• Be prepared to be met with skepticism from professors concerning the experience and environment they think are needed for new grads
  • Keep an open mind to their warnings, but also to the possibilities of a travel career
  • You will realize the benefits of a traveling physical therapy are great for new grads
  • Be prepared with questions be afraid to ask them of the travel physical therapy companies, it is your career we’re talking about

After you start you will:

  • Learn that a travel PT career allows for great control over your post education education (the stuff you learn that they don’t teach you in school)
  • Realize that the risks everyone warned you about probably won’t happen
  • Have the ability to control your environment much better than a single job lets you
  • Be exposed to different management and clinical operation strategies making you a more well rounded therapist
  • Find that a travel physical therapy job offers great compensation thanks to high starting salary, real hourly pay and tax-free housing and living allowances, which means you can pay down your student loans faster
  • Get great benefits including health and dental insurance, as well as access to a company 401k plans
  • Enjoy the chance to take 1-2 week breaks between assignments made even more possible by high pay

So give the article a read and remember there are tons of opportunities out there to begin your physical therapy career.

Travel Occupational Therapists pay – what’s the number?

For the third part of our look at the salaries of travel therapists we will be taking a look at the pay of traveling OTs compared to a permanent one. The answer is…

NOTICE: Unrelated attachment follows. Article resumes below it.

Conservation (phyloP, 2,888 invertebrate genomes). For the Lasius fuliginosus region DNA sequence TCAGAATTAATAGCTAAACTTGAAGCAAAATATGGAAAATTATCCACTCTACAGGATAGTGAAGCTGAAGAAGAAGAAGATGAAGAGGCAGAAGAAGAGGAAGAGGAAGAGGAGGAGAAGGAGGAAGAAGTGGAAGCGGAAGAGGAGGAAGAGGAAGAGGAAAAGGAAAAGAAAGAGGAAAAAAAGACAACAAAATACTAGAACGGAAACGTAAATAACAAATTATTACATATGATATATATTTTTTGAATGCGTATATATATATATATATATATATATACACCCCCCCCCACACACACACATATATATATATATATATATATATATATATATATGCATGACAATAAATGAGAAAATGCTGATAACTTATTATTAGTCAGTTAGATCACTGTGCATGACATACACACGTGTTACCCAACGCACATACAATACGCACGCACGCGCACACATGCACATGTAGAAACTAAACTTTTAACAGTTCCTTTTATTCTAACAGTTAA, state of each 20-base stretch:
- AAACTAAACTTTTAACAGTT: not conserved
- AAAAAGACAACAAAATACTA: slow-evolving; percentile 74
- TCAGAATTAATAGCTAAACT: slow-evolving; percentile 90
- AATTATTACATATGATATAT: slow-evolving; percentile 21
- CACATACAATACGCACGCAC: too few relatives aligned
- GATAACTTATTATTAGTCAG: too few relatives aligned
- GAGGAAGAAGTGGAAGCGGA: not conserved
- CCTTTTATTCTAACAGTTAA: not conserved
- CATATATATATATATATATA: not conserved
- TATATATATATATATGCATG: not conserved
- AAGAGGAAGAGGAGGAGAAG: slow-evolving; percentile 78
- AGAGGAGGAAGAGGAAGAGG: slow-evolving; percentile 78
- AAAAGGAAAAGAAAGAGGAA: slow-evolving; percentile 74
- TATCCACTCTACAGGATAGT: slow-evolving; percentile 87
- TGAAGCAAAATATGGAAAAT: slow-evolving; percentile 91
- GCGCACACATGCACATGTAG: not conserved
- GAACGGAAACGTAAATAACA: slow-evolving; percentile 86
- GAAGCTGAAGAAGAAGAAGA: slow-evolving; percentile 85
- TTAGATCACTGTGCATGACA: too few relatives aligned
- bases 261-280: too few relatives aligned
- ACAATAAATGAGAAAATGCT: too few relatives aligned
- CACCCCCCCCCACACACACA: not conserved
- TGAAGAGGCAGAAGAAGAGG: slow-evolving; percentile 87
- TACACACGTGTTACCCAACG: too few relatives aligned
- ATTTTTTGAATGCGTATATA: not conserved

$59,000 a year for a Traveling OT vs $50,000 a year for a permanent full-time Occupational Therapist.

This information is based on averages gathered by Simply Hired. Another great use for this tool is to compare what you could bring home as a traveling occupational therapist in other locations than your town. For example let’s take a look at an OT in Detroit, MI who is making $58,000. He could potentially make $71,000 a year in Bostravel occupational therapist with daughterton, MA working short-term contracts. For simplicity’s sake we are using annual salary, hourly or even on 3 month increments may be a better measure.

Now let’s say he wanted to stay close to home to see his daughter more often but still make more money. Like we just said, the average Occupational Therapist pay in Detroit, MI is $58,000 a year, however just a short hour’s drive to Ann Arbor he could increase his salary to the average traveling occupational therapist salary in Ann Arbor, IL of $68,000, his pay from $29.00 to $34.00 an hour.

Plus throw in Per Diem allowances and free housing or housing stipends and it is obvious how working a short-term contract or travel assignment can have a big impact on your income and your family.